- Social Security and Medicare. Without these two government programs, growing old would be hell for many Americans…. Social Security has cut the rate of poverty for the elderly by over half — from 29% in 1966 to 10% today. Not surprisingly, financial columnist Jane Bryant Quinn has described Social Security as ‘arguably the U.S. government’s greatest success.’Medicare has also been incredibly successful. It has doubled the number of the elderly covered by health insurance, so that 99% now enjoy that benefit. Without this form of “socialized” medicine, 15 million of our neediest citizens would be going without many vital medical services and many would have to choose between food and medicine. Older Americans are now living 20% longer, thanks in part to this effective program. These two programs have done more than anything else to relieve the pain and suffering of our elderly population.
Okay. Those are just five of the largest programs that affect Americans’ pocketbooks. But is it true that overall the government has been successful? According to the Harvard study by Derek Bok, which compared the situation for Americans in the 1960’s to the 1990’s, after studying 75 indicators of government involvement, the study concluded:
During the past thirty-five years, our society has made substantial progress in most of the fields surveyed. In almost all of these advances, government actions have played a prominent role, whether it be in cleaning up the environment, expanding personal freedom, extending health care to the poor and elderly, reducing poverty, or increasing opportunities for women and minorities. Federal policies have clearly had a hand in America’s greatest domestic achievements…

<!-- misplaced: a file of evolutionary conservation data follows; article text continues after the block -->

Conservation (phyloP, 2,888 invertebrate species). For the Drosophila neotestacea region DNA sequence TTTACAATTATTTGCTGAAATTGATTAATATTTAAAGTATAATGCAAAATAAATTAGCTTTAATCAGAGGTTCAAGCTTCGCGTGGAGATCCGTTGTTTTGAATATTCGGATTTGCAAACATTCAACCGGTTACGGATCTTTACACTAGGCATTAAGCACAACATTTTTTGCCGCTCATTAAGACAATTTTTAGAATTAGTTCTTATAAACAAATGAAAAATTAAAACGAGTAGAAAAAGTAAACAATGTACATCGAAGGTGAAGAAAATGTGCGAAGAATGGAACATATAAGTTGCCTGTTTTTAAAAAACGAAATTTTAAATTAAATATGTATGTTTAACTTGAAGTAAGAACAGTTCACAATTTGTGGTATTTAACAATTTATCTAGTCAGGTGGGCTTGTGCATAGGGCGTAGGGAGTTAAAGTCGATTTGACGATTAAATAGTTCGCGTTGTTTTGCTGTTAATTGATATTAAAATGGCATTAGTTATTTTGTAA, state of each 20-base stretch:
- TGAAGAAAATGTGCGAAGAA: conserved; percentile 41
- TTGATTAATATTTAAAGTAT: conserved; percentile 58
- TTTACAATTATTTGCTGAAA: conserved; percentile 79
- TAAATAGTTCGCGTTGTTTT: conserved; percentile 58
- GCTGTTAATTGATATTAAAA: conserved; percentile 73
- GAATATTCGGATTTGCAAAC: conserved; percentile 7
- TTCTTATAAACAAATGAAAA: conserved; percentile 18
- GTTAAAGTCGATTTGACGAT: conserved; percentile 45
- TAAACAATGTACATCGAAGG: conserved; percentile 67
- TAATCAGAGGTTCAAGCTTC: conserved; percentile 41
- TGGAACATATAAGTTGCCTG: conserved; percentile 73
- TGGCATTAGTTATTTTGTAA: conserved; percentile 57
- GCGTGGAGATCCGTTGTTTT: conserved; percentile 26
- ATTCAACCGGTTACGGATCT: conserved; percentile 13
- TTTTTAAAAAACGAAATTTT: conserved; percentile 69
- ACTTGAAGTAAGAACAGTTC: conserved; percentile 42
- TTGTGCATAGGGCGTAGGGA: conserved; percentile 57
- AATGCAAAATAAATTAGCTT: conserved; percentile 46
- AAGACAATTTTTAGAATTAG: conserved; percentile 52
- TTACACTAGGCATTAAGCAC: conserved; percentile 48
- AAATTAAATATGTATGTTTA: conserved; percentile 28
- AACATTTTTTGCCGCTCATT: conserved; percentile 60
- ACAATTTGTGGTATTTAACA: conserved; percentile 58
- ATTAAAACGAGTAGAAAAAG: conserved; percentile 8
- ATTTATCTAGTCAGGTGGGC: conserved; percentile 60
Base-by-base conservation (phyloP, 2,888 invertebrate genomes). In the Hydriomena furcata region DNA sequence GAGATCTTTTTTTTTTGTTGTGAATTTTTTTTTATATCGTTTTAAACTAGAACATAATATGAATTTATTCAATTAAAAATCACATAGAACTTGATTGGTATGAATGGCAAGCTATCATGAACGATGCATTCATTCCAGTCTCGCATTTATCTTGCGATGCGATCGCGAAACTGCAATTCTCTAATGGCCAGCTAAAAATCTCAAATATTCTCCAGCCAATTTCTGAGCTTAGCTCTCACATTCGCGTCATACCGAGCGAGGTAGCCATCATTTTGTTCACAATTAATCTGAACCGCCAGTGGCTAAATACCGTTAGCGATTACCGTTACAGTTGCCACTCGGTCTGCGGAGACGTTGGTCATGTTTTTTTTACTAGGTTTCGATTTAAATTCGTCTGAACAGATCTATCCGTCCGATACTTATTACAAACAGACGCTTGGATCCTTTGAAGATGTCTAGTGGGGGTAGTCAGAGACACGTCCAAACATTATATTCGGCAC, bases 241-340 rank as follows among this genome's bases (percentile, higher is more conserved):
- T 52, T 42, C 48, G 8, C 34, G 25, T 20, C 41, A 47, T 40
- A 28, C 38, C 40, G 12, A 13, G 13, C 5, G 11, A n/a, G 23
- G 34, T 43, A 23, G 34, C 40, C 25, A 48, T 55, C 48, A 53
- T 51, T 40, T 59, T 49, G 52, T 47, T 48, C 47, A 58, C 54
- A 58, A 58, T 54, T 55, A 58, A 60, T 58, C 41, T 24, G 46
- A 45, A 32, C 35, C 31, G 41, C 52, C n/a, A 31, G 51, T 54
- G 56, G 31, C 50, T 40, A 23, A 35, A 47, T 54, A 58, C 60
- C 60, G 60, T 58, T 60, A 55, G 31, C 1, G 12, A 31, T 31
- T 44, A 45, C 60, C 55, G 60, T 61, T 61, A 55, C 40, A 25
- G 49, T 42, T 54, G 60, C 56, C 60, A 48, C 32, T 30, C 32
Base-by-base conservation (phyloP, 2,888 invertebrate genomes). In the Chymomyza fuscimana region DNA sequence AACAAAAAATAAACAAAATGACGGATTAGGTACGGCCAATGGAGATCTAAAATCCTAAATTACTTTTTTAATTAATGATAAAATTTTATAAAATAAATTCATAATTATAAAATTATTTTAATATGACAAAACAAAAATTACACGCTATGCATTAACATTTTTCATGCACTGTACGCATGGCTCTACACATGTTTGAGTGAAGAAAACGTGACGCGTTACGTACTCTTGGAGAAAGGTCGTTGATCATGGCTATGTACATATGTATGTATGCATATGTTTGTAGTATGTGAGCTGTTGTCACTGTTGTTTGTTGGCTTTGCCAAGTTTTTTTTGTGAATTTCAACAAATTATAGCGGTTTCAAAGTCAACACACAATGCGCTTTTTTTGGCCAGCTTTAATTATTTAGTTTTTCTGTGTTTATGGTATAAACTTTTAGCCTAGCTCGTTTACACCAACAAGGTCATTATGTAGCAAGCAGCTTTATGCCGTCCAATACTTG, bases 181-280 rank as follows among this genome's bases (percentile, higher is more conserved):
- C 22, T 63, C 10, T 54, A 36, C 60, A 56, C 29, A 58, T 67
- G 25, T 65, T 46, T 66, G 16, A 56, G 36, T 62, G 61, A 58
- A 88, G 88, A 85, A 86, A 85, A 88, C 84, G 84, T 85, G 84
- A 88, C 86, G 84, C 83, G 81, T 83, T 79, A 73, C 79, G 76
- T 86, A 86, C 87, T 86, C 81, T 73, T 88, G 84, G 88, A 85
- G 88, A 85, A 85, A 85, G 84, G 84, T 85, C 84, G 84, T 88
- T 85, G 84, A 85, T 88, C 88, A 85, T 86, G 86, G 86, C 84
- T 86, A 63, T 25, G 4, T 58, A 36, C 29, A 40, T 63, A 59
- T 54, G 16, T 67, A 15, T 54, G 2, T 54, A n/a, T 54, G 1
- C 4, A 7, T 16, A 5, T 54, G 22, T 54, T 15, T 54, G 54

As for those who believe government is the problem, not the solution, a rebuttal from Professor Douglas Amy, “But the basic point here is this: there is simply no credible support for the government bashers’ contention that most government activities are ineffective and that policies usually make things worse rather than better. Exactly the opposite is the case.”
Grover Norquist declared years ago: “My goal is to cut government in half in twenty-five years, to get it down to the size where we can drown it in the bathtub.”He and his ilk have been spending millions upon millions of dollars since the 1990’s to convince Americans to not trust their government, to despise certain politicians, to pledge to never raise taxes for any reason, to never regulate anything because they believe in ‘Let the buyer beware!’ (try doing that on an airplane without the FAA’s inspections). And sadly, the results are that conspiracy theories abound, and people are either suspicious of government or just apathetic in their role as being an active, informed citizen (they don’t even vote!). This essay is my humble attempt to encourage all to read and pay attention to how much our government does for the average citizen. No, government is not perfect, but this noble experiment has been and remains the beacon of freedom and “the land of hope and dreams.”
It is often those who are not yet affected by circumstances beyond their control, who roar the loudest that they want government out of their lives. However, when those people face debilitating disease, trauma, natural disaster, etc., they clamor for the forces of government to help them be it fire, flood, food quality, or water purity (to name but a few). I wonder how Norquist and Limbaugh will feel about government actions and global warming as the waters rise up and up and up.
“Government is Good: An Unapologetic Defense of a Vital Institution”A web project of Douglas J. Amy, Professor of Politics at Mount Holyoke College
Derek Bok, The State of the Nation (Cambridge, MA: Harvard University Press, 1996).